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Welcome to The CITE -- a blog on Course materials, Innovation, and Technology in Education, created by Mark Nelson and now part of the Publications Department of the National Association of College Stores. CITE is a pun with multiple meanings - referring to cite as in citation, something people reference; site as in location, website, or place people go to; and sight as in foresight or looking ahead to what is coming. Comments, discussion, feedback and ideas are welcome.



Friday, August 8, 2014

NDUS Makes Free Online Textbook Pitch

Students in the North Dakota University System (NDUS) pay an average of $1,100 each year for course materials. A new plan presented to the state legislature may bring that amount down.

The proposal would provide funds to train faculty members in the system to learn about using free online textbooks in place of traditional textbooks. The North Dakota Board of Higher Education approved a budget of $500,000, which includes incentives to attract faculty members to participate in open-textbook training.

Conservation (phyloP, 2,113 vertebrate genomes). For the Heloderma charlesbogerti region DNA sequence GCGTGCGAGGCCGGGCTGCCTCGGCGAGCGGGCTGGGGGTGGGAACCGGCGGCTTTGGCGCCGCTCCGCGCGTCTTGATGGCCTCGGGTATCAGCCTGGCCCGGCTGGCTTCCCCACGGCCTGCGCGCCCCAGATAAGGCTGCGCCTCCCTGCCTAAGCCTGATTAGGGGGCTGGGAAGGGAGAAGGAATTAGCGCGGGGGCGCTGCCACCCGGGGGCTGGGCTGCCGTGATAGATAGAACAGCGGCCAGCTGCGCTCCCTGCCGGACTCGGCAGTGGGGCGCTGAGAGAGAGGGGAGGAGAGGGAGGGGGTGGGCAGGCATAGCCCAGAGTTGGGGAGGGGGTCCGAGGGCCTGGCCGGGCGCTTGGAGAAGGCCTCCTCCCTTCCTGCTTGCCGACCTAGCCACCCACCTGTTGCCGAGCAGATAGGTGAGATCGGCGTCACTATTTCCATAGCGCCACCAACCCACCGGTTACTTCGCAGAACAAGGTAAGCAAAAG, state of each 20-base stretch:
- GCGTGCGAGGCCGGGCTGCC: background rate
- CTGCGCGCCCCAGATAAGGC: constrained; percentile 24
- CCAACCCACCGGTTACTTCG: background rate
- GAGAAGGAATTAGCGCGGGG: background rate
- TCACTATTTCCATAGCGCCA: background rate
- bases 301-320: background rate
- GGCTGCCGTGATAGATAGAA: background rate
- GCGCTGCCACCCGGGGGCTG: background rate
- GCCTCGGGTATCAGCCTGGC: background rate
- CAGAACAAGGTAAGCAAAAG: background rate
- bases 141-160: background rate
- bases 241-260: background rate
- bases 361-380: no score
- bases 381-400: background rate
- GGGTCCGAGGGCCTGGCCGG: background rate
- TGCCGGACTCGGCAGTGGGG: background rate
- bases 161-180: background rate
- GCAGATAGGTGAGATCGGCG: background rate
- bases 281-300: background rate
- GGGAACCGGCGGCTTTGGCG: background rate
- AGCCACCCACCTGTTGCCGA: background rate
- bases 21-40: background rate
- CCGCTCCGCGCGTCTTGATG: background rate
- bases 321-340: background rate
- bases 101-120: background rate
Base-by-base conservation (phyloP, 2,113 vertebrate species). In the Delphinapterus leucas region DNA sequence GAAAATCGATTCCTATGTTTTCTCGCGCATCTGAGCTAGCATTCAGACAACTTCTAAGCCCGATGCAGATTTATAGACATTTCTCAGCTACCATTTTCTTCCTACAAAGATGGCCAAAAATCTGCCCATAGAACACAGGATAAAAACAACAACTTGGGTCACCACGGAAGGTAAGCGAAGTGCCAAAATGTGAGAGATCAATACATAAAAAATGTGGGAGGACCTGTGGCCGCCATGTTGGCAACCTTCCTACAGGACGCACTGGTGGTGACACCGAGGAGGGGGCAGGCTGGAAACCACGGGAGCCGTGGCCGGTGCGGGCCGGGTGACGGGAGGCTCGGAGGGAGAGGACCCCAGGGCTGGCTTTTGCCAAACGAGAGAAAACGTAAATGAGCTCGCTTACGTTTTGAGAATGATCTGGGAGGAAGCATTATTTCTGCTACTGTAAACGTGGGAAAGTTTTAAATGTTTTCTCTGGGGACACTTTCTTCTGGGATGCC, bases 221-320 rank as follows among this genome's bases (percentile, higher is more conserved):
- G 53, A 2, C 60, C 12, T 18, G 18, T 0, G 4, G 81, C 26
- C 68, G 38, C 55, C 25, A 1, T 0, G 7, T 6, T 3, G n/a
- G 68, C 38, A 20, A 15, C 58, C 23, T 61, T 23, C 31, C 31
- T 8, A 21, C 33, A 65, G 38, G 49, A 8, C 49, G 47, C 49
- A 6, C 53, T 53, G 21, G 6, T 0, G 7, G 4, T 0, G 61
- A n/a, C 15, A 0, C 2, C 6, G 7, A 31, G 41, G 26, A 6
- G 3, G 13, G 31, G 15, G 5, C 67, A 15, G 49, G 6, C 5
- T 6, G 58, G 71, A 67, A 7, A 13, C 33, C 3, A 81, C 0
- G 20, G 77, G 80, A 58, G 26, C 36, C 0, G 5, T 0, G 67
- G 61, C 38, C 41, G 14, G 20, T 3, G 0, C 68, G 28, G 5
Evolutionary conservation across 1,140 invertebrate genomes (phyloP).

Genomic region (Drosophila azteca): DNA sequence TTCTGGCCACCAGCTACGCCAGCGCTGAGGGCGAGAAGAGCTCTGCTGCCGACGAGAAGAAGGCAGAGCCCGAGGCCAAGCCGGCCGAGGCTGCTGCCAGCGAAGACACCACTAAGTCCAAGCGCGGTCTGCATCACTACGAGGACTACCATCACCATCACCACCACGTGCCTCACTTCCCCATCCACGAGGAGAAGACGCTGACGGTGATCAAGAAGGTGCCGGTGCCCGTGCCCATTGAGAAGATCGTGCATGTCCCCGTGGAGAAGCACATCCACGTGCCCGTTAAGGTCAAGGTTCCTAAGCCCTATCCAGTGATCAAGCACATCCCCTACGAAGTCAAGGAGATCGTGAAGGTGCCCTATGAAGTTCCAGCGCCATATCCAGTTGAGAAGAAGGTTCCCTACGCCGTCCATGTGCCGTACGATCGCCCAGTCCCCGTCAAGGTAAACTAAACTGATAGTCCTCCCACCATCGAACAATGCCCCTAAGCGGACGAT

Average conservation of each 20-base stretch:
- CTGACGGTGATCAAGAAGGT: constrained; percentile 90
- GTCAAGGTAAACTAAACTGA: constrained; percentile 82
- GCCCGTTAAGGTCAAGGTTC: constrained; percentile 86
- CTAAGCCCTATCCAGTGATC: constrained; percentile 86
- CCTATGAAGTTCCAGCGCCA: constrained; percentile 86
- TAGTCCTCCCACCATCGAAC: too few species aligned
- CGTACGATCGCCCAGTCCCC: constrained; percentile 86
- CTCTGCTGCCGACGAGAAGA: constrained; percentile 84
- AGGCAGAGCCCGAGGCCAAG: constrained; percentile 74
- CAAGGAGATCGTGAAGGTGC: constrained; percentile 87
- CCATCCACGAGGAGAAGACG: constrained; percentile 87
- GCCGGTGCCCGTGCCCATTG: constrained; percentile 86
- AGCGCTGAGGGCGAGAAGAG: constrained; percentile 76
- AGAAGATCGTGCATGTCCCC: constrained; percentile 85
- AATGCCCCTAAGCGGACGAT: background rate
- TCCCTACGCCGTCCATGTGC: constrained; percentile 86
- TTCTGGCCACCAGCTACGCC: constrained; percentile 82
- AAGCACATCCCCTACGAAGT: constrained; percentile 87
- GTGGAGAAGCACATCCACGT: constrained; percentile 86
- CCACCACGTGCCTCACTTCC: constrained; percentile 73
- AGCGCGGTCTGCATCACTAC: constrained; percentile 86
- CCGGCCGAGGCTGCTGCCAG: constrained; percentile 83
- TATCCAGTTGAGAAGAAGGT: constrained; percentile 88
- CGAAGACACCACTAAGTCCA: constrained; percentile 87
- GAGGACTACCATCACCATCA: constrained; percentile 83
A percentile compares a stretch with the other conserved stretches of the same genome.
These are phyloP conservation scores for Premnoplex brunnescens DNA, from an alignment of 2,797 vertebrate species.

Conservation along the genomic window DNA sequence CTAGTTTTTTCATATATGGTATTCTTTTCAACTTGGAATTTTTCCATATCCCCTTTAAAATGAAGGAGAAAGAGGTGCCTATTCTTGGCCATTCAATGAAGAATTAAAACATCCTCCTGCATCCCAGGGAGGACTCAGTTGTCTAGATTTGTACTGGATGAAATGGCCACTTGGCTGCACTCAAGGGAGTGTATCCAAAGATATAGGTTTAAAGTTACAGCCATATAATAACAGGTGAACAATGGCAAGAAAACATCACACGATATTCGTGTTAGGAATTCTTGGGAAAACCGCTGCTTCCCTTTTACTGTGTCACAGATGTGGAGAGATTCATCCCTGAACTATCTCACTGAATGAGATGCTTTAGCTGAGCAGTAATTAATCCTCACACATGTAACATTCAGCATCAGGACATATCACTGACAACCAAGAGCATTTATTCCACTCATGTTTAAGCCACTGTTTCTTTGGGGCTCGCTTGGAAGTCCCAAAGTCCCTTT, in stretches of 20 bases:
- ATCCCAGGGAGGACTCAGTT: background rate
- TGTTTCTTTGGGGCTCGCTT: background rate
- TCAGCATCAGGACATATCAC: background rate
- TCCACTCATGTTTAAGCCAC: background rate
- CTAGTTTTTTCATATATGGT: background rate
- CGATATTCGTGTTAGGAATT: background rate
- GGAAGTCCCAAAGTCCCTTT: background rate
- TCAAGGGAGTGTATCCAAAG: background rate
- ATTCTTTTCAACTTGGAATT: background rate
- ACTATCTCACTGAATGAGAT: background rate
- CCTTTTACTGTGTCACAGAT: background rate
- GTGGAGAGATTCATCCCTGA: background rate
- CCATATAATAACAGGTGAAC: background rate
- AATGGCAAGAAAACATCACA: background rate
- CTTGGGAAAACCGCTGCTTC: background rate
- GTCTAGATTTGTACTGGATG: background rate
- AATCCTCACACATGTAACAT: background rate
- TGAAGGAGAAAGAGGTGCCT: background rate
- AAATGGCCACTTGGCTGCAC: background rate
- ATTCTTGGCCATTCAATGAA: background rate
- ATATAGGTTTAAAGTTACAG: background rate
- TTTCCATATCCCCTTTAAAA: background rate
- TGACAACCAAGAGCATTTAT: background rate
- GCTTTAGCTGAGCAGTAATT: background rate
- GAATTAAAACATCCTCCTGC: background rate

“I’m giving them training and the opportunity to learn about it and faculty who are not interested at all in doing open textbooks don’t have to, so it’s purely self-selective,” said Tanya Spilovoy, NDUS director of distance education and state authorization, who proposed the open-textbook plan to the state legislature.

A partnership with the University of Minnesota , which created its own free online textbook library in 2012, will allow NDUS instructors to get accustomed to educational videos and interactive online tools that have already gone through a vetting process at Minnesota. Becoming comfortable with digital course material is an important part of the process, according to David Ernst, chief information officer at the Minnesota College of Education and Human Development.

“In higher education, faculty’s academic freedom is probably the most important thing they have,” Ernst said. “Their right to choose their course material, basically anything academic, is their call and all we can do and all that’s appropriate to do is educate them about open education resources, specifically open textbooks. You answer questions and help remove barriers.”

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